As a home owner, you expect the fence around your property to withstand the elements. But accidents and extreme weather can leave you with a partially damaged or collapsed fence needing repair.
This poses the question: Can I claim a broken fence on house insurance?
The answer is often yes but with some caveats. While policies cover risks and accidental damages like storms, floods, and fires, you might not be able to claim pre-existing wear and tear.
Read on to learn key the covered risks, exclusions, and tips for the smoothest outcome.
When Is Fence Damage Covered by Home Insurance?
Generally, damaged fences are covered under standard policies. However, there are important factors to consider, like the cause and ownership.
The coverage depends primarily on what caused the damage in the first place. Some providers will cover expenses if the cause was one of the following insured events:
- Water damage from floods
- Lightning strikes
- Major storms
- Bush fires
- Earthquakes or tsunamis
- Escape of liquid
- Object impact damage
- Vandalism or malicious acts
Conditions of Coverage and Ownership Percentage
Even if you can claim the damages from an unexpected event, there could be some policy limitations to consider, including the number of fence owners.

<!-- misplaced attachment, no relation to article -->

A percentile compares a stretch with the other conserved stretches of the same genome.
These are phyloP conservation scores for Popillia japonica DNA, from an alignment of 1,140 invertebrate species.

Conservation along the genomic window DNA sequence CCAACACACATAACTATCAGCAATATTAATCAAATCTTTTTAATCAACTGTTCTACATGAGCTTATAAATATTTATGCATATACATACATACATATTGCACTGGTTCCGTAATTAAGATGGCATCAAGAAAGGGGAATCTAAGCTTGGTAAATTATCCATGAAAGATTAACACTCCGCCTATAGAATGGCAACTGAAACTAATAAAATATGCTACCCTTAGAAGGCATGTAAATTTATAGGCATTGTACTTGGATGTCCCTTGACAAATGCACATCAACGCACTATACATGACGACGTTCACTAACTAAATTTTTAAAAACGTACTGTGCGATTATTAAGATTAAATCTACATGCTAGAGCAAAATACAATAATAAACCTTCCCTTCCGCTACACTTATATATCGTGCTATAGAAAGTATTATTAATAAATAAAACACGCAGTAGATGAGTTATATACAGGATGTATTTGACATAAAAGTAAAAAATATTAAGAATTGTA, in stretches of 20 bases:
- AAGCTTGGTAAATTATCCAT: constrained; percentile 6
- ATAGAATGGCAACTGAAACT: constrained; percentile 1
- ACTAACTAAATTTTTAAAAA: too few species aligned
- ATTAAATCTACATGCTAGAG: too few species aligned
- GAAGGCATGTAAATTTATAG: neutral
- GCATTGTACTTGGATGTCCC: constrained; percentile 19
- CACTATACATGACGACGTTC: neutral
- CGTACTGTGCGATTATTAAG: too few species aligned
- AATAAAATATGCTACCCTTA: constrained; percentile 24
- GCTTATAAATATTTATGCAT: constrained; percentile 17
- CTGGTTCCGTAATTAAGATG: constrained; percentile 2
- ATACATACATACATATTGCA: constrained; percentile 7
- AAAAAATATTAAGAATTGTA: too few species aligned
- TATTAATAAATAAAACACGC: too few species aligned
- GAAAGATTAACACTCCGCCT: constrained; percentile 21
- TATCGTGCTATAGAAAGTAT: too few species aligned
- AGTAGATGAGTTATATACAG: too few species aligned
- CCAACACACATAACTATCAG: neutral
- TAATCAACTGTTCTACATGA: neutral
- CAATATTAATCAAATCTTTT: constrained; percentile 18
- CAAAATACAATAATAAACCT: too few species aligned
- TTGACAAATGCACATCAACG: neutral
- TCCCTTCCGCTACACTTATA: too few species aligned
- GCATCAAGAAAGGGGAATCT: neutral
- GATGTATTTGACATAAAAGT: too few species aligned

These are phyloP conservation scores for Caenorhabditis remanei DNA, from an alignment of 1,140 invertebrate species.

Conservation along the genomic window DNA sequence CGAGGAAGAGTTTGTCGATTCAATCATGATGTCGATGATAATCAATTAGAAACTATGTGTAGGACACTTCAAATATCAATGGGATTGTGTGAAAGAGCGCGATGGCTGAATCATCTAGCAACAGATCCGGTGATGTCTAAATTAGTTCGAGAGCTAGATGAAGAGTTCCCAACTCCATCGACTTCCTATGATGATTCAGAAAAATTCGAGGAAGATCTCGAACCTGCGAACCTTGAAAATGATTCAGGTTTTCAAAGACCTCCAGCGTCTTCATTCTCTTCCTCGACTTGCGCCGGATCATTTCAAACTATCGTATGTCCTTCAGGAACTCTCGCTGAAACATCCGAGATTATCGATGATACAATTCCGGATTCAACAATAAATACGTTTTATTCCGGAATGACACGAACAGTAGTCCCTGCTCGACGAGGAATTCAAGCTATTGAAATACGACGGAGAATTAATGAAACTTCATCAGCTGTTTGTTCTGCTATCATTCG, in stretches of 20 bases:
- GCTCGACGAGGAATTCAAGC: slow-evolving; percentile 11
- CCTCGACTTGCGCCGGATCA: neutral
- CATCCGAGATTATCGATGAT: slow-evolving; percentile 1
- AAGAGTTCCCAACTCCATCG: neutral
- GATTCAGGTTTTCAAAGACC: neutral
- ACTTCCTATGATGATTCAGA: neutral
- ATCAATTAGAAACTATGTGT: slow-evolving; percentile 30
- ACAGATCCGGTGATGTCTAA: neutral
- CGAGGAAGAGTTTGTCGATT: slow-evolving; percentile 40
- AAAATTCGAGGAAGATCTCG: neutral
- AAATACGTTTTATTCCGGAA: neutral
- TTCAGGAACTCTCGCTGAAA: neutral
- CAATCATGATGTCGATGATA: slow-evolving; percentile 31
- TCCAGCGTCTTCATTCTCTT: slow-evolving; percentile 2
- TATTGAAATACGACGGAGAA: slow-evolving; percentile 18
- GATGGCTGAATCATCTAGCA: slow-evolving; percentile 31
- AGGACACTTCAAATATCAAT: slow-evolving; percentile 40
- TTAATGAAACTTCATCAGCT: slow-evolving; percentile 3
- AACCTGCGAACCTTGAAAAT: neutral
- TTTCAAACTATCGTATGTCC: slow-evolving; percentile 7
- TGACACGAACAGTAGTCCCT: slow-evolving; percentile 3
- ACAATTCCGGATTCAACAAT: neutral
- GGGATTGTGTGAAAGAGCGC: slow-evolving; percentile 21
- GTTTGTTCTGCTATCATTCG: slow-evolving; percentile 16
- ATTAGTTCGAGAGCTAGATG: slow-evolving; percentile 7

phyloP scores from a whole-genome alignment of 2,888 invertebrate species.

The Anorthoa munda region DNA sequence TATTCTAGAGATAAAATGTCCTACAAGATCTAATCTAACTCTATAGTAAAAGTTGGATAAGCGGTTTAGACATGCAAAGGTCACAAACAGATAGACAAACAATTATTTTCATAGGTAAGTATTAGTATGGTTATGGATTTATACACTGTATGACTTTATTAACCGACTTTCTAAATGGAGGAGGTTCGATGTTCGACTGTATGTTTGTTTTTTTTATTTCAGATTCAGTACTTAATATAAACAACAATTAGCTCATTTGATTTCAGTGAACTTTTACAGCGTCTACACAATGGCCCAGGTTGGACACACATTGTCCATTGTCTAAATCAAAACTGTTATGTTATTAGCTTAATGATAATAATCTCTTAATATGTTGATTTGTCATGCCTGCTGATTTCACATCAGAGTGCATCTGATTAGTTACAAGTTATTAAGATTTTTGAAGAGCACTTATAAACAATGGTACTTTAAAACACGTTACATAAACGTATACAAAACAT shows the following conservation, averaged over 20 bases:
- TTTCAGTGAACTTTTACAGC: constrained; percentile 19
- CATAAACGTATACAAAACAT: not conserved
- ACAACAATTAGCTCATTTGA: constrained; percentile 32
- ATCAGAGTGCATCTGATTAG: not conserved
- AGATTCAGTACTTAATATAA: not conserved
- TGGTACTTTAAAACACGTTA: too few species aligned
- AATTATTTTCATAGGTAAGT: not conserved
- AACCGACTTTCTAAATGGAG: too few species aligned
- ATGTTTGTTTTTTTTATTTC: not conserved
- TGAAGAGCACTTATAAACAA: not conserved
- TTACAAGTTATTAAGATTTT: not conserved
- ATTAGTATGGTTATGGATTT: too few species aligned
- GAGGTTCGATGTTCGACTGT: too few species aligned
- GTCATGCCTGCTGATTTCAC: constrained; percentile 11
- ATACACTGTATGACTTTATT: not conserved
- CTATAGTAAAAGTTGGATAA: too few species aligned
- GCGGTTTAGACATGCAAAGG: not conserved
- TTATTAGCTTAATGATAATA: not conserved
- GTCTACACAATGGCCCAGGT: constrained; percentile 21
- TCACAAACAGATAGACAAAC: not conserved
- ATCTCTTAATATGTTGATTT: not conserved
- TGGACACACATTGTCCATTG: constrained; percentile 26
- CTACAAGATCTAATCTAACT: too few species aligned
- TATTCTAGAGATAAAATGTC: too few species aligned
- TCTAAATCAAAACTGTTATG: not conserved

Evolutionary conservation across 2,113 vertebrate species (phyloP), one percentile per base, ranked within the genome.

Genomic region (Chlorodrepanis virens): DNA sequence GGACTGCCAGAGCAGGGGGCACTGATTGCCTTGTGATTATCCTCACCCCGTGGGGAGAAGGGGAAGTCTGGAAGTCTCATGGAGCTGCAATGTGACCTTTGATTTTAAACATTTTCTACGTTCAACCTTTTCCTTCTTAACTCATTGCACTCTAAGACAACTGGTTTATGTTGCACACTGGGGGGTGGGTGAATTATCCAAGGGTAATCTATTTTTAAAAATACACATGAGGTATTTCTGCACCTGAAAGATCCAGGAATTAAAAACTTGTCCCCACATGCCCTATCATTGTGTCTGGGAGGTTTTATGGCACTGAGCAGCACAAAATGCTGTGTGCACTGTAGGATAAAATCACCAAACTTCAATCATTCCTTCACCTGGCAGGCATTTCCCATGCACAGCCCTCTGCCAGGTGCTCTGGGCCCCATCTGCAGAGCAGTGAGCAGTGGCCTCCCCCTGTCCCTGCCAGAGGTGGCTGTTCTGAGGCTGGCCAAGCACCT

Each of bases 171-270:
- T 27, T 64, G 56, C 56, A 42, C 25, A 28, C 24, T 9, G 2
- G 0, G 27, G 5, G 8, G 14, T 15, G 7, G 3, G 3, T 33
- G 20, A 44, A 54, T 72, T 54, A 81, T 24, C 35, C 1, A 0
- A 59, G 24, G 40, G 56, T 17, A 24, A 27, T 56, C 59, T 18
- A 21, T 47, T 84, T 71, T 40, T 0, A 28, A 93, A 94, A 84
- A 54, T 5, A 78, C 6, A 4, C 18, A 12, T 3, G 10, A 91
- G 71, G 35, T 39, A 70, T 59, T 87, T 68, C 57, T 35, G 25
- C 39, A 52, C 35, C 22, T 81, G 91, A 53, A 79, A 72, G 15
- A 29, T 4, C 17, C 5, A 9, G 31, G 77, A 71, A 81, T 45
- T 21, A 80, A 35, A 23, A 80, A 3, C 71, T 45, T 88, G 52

Some insurance providers base the payout on what percentage of the fence you own. For example, if you split the ownership 50/50, you’d receive funds to cover half of the reasonable repairs for the insured event.
But if no shared ownership is involved, you may qualify for the full cost of replacement. This situation applies to people whose fences border a public park, for instance.
There can also be size restrictions. For instance, Budget Direct’s home insurance product might only cover fences up to 500 metres long.
Plus, it’s reasonable to assume that most providers will only cover the costs of a new paint job on your side of the fence since it’s the neighbour’s responsibility to pay for the other side.
The only way to know for sure what the coverage limits are is to review your home owners policy or get in touch with the insurer.
When Is Fence Damage Not Covered by Home Insurance?
While many incidents fall under standard home insurance policies, there are also scenarios and losses that won’t be covered.
For starters, pre-existing wear and tear issues can impact claim outcomes. Insurance companies expect items and structures to be properly maintained beforehand.
If the fence material was already in poor condition before an incident, providers likely won’t cover the repairs on your personal property.
How to Claim a Broken Fence on a Basic Policy
Making an effective insurance claim for fence damage involves a few key steps—documenting the damage, speaking with neighbours about shared expenses, and potentially contacting your local council.
Let’s explore the claim process:
1. Document the Damages and Contact the Insurance Company
First, thoroughly document the structural damage through time-stamped photos and videos. Try to capture images from multiple angles under good lighting. This way, if the insurance company asks for proof, you’ll have visual evidence to support your claim.